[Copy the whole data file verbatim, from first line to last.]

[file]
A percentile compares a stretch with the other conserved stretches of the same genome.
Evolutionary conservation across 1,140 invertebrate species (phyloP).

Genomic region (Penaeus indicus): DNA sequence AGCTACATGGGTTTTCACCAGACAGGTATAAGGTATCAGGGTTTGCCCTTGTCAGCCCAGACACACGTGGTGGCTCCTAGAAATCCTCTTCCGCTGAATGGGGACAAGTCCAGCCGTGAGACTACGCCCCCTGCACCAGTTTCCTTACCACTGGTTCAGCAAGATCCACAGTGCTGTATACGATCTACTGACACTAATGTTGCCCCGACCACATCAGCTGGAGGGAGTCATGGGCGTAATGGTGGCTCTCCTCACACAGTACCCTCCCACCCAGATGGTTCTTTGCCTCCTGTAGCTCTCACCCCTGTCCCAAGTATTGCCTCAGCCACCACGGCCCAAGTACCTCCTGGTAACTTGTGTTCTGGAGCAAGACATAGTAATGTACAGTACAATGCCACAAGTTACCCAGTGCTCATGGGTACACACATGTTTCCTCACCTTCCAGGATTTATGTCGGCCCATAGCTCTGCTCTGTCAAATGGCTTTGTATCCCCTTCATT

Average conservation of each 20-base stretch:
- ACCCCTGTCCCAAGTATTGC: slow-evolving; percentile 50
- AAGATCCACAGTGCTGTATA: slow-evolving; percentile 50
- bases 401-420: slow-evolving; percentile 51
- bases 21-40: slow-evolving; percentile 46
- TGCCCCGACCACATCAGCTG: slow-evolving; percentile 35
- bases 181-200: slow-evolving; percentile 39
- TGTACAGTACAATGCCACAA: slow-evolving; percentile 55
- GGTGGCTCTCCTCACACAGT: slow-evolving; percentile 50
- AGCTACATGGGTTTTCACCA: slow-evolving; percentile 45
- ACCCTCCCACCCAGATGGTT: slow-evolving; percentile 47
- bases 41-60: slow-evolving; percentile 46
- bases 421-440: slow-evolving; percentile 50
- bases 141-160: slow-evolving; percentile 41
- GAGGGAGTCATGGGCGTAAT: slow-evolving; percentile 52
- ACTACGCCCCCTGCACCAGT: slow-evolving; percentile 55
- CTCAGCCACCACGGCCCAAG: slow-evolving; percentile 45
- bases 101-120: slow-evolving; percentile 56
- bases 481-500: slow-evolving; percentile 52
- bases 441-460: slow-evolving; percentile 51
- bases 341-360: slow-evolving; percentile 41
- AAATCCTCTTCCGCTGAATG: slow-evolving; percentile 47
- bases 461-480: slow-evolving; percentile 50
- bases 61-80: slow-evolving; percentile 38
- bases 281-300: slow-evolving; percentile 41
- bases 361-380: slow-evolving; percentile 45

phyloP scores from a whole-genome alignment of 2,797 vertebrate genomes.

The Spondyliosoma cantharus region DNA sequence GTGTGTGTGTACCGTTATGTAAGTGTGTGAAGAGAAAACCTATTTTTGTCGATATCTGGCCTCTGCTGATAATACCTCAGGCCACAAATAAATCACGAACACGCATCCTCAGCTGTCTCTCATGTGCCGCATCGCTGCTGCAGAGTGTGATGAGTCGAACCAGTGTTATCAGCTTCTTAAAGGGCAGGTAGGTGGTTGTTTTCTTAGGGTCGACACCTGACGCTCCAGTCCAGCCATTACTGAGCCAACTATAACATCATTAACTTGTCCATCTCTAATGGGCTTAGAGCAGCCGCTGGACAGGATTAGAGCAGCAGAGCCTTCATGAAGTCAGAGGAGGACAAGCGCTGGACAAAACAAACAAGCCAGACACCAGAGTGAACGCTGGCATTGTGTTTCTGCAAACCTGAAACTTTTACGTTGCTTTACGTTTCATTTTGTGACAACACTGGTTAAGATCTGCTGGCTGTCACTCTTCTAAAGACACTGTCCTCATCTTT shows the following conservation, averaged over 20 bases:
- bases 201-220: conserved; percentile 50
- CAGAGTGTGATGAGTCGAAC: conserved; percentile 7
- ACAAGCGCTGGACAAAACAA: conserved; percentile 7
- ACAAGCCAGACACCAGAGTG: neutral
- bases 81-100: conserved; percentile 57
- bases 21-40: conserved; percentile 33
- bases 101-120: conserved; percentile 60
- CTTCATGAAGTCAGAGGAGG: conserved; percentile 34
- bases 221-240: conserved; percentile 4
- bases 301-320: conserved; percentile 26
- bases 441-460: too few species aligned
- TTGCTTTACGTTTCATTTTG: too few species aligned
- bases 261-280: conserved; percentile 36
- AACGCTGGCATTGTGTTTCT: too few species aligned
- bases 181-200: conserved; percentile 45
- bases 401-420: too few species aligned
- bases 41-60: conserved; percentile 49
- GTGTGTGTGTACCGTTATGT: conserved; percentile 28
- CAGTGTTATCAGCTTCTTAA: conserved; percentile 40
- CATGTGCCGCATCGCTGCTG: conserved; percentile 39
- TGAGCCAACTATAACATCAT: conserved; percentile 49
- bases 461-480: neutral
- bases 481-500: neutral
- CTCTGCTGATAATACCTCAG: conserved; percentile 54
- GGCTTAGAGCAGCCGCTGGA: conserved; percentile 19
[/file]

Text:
A percentile compares a stretch with the other conserved stretches of the same genome.
Evolutionary conservation across 1,140 invertebrate species (phyloP).

Genomic region (Penaeus indicus): DNA sequence AGCTACATGGGTTTTCACCAGACAGGTATAAGGTATCAGGGTTTGCCCTTGTCAGCCCAGACACACGTGGTGGCTCCTAGAAATCCTCTTCCGCTGAATGGGGACAAGTCCAGCCGTGAGACTACGCCCCCTGCACCAGTTTCCTTACCACTGGTTCAGCAAGATCCACAGTGCTGTATACGATCTACTGACACTAATGTTGCCCCGACCACATCAGCTGGAGGGAGTCATGGGCGTAATGGTGGCTCTCCTCACACAGTACCCTCCCACCCAGATGGTTCTTTGCCTCCTGTAGCTCTCACCCCTGTCCCAAGTATTGCCTCAGCCACCACGGCCCAAGTACCTCCTGGTAACTTGTGTTCTGGAGCAAGACATAGTAATGTACAGTACAATGCCACAAGTTACCCAGTGCTCATGGGTACACACATGTTTCCTCACCTTCCAGGATTTATGTCGGCCCATAGCTCTGCTCTGTCAAATGGCTTTGTATCCCCTTCATT

Average conservation of each 20-base stretch:
- ACCCCTGTCCCAAGTATTGC: slow-evolving; percentile 50
- AAGATCCACAGTGCTGTATA: slow-evolving; percentile 50
- bases 401-420: slow-evolving; percentile 51
- bases 21-40: slow-evolving; percentile 46
- TGCCCCGACCACATCAGCTG: slow-evolving; percentile 35
- bases 181-200: slow-evolving; percentile 39
- TGTACAGTACAATGCCACAA: slow-evolving; percentile 55
- GGTGGCTCTCCTCACACAGT: slow-evolving; percentile 50
- AGCTACATGGGTTTTCACCA: slow-evolving; percentile 45
- ACCCTCCCACCCAGATGGTT: slow-evolving; percentile 47
- bases 41-60: slow-evolving; percentile 46
- bases 421-440: slow-evolving; percentile 50
- bases 141-160: slow-evolving; percentile 41
- GAGGGAGTCATGGGCGTAAT: slow-evolving; percentile 52
- ACTACGCCCCCTGCACCAGT: slow-evolving; percentile 55
- CTCAGCCACCACGGCCCAAG: slow-evolving; percentile 45
- bases 101-120: slow-evolving; percentile 56
- bases 481-500: slow-evolving; percentile 52
- bases 441-460: slow-evolving; percentile 51
- bases 341-360: slow-evolving; percentile 41
- AAATCCTCTTCCGCTGAATG: slow-evolving; percentile 47
- bases 461-480: slow-evolving; percentile 50
- bases 61-80: slow-evolving; percentile 38
- bases 281-300: slow-evolving; percentile 41
- bases 361-380: slow-evolving; percentile 45

phyloP scores from a whole-genome alignment of 2,797 vertebrate genomes.

The Spondyliosoma cantharus region DNA sequence GTGTGTGTGTACCGTTATGTAAGTGTGTGAAGAGAAAACCTATTTTTGTCGATATCTGGCCTCTGCTGATAATACCTCAGGCCACAAATAAATCACGAACACGCATCCTCAGCTGTCTCTCATGTGCCGCATCGCTGCTGCAGAGTGTGATGAGTCGAACCAGTGTTATCAGCTTCTTAAAGGGCAGGTAGGTGGTTGTTTTCTTAGGGTCGACACCTGACGCTCCAGTCCAGCCATTACTGAGCCAACTATAACATCATTAACTTGTCCATCTCTAATGGGCTTAGAGCAGCCGCTGGACAGGATTAGAGCAGCAGAGCCTTCATGAAGTCAGAGGAGGACAAGCGCTGGACAAAACAAACAAGCCAGACACCAGAGTGAACGCTGGCATTGTGTTTCTGCAAACCTGAAACTTTTACGTTGCTTTACGTTTCATTTTGTGACAACACTGGTTAAGATCTGCTGGCTGTCACTCTTCTAAAGACACTGTCCTCATCTTT shows the following conservation, averaged over 20 bases:
- bases 201-220: conserved; percentile 50
- CAGAGTGTGATGAGTCGAAC: conserved; percentile 7
- ACAAGCGCTGGACAAAACAA: conserved; percentile 7
- ACAAGCCAGACACCAGAGTG: neutral
- bases 81-100: conserved; percentile 57
- bases 21-40: conserved; percentile 33
- bases 101-120: conserved; percentile 60
- CTTCATGAAGTCAGAGGAGG: conserved; percentile 34
- bases 221-240: conserved; percentile 4
- bases 301-320: conserved; percentile 26
- bases 441-460: too few species aligned
- TTGCTTTACGTTTCATTTTG: too few species aligned
- bases 261-280: conserved; percentile 36
- AACGCTGGCATTGTGTTTCT: too few species aligned
- bases 181-200: conserved; percentile 45
- bases 401-420: too few species aligned
- bases 41-60: conserved; percentile 49
- GTGTGTGTGTACCGTTATGT: conserved; percentile 28
- CAGTGTTATCAGCTTCTTAA: conserved; percentile 40
- CATGTGCCGCATCGCTGCTG: conserved; percentile 39
- TGAGCCAACTATAACATCAT: conserved; percentile 49
- bases 461-480: neutral
- bases 481-500: neutral
- CTCTGCTGATAATACCTCAG: conserved; percentile 54
- GGCTTAGAGCAGCCGCTGGA: conserved; percentile 19